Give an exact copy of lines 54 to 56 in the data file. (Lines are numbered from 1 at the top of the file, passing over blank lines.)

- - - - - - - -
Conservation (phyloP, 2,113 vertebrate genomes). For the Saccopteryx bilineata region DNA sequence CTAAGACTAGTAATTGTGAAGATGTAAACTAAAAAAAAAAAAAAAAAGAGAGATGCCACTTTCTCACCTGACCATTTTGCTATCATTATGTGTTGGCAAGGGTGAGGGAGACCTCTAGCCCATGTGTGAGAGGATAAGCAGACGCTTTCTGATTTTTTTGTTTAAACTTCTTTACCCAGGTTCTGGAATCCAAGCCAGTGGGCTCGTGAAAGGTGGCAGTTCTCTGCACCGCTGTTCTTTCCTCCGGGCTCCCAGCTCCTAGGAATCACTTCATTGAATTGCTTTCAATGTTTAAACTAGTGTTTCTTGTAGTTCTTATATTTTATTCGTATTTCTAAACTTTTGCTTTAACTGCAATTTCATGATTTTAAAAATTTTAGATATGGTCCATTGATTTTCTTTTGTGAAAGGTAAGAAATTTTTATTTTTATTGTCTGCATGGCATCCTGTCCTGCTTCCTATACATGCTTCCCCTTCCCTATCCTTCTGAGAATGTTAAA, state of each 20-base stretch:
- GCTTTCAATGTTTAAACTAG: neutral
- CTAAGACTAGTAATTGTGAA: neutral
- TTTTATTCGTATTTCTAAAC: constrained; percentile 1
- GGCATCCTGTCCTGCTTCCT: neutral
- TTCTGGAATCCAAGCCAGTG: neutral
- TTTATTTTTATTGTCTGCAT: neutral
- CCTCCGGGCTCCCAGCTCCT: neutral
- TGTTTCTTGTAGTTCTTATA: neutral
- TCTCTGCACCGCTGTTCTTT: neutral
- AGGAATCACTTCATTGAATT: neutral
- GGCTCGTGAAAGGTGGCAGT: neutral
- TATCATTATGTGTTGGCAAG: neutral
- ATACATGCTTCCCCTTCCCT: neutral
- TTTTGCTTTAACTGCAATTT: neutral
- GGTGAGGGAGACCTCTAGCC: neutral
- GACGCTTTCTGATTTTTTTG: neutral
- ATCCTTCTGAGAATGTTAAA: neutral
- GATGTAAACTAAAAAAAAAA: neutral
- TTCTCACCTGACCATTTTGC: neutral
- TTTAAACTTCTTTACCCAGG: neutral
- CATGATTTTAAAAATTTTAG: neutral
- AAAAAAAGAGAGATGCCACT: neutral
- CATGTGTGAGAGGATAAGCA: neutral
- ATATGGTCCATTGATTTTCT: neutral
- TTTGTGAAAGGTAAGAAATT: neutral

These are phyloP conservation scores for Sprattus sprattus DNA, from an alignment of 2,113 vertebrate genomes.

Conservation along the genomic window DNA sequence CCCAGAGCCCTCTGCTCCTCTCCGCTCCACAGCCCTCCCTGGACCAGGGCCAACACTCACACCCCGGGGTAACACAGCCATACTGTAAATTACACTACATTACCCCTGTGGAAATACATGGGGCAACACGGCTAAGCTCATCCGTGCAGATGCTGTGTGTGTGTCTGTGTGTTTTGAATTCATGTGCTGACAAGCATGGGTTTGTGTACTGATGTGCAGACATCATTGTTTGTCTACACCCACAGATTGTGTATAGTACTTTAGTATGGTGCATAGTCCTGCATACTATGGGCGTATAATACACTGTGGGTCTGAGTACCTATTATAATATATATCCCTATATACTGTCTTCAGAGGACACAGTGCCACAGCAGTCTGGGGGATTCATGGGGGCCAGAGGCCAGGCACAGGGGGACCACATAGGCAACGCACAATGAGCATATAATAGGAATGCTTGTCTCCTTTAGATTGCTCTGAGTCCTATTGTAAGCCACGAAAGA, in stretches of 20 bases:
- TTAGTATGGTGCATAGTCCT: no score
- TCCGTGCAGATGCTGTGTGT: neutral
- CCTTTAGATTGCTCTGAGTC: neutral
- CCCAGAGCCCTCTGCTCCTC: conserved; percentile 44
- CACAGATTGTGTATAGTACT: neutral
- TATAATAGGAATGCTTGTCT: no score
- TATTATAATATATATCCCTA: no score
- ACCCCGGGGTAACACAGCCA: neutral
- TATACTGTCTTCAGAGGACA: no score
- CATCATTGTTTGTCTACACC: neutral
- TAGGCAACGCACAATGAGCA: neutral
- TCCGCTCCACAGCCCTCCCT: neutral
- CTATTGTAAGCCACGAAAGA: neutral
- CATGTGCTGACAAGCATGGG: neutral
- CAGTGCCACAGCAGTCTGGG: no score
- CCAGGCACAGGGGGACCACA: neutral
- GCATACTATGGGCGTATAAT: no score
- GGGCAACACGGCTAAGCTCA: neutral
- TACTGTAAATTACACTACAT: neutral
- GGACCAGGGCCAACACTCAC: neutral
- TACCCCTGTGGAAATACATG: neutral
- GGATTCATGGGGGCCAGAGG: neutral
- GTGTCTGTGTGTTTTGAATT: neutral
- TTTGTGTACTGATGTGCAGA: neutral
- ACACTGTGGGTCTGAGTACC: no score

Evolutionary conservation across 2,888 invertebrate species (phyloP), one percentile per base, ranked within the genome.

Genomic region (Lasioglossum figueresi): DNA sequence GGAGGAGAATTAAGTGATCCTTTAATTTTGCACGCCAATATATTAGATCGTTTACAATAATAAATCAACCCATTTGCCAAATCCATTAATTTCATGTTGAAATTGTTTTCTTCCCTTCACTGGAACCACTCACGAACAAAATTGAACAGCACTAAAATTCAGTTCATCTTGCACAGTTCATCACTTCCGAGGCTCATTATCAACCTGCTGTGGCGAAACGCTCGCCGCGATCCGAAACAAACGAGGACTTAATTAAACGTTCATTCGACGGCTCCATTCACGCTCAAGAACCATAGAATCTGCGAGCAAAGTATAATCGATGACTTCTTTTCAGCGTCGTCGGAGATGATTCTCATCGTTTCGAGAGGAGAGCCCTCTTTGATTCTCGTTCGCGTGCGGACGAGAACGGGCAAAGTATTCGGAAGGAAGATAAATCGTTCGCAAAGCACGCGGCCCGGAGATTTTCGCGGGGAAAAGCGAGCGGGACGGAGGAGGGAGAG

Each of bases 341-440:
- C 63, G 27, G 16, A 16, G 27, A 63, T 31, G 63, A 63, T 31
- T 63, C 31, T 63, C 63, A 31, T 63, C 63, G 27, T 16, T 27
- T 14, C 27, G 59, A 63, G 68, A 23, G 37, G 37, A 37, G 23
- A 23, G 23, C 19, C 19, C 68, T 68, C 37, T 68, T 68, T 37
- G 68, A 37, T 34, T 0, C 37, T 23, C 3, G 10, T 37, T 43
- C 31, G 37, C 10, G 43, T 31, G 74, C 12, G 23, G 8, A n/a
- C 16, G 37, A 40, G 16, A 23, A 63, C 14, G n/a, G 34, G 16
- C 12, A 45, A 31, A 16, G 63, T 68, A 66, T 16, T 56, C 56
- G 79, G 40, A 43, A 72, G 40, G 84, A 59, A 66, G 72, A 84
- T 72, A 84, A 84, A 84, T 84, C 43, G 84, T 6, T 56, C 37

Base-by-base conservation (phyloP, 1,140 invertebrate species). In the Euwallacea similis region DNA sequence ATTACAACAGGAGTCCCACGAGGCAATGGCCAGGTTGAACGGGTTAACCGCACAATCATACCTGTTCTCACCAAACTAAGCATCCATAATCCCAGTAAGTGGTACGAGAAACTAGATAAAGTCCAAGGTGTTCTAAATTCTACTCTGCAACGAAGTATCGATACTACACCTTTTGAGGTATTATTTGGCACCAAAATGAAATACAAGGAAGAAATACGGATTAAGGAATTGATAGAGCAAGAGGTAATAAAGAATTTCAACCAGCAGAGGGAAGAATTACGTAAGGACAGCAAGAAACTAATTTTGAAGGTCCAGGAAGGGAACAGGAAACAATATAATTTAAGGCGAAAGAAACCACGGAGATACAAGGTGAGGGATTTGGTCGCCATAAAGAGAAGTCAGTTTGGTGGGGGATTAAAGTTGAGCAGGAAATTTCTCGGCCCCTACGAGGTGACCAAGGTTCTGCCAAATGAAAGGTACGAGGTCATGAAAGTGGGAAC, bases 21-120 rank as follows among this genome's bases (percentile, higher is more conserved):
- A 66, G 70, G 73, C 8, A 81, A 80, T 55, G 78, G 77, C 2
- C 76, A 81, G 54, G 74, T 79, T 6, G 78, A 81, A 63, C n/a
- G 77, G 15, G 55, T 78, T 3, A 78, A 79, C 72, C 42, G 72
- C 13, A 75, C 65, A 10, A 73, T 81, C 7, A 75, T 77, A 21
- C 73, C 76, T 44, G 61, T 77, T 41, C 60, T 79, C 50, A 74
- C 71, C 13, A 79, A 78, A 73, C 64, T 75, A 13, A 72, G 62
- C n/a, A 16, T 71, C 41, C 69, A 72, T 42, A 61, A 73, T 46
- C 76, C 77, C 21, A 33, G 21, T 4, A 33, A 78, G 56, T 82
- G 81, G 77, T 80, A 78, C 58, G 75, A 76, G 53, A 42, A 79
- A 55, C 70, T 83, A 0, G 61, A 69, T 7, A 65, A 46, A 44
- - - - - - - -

Evolutionary conservation across 2,888 invertebrate species (phyloP), one percentile per base, ranked within the genome.

Genomic region (Lasioglossum figueresi): DNA sequence GGAGGAGAATTAAGTGATCCTTTAATTTTGCACGCCAATATATTAGATCGTTTACAATAATAAATCAACCCATTTGCCAAATCCATTAATTTCATGTTGAAATTGTTTTCTTCCCTTCACTGGAACCACTCACGAACAAAATTGAACAGCACTAAAATTCAGTTCATCTTGCACAGTTCATCACTTCCGAGGCTCATTATCAACCTGCTGTGGCGAAACGCTCGCCGCGATCCGAAACAAACGAGGACTTAATTAAACGTTCATTCGACGGCTCCATTCACGCTCAAGAACCATAGAATCTGCGAGCAAAGTATAATCGATGACTTCTTTTCAGCGTCGTCGGAGATGATTCTCATCGTTTCGAGAGGAGAGCCCTCTTTGATTCTCGTTCGCGTGCGGACGAGAACGGGCAAAGTATTCGGAAGGAAGATAAATCGTTCGCAAAGCACGCGGCCCGGAGATTTTCGCGGGGAAAAGCGAGCGGGACGGAGGAGGGAGAG

Each of bases 341-440: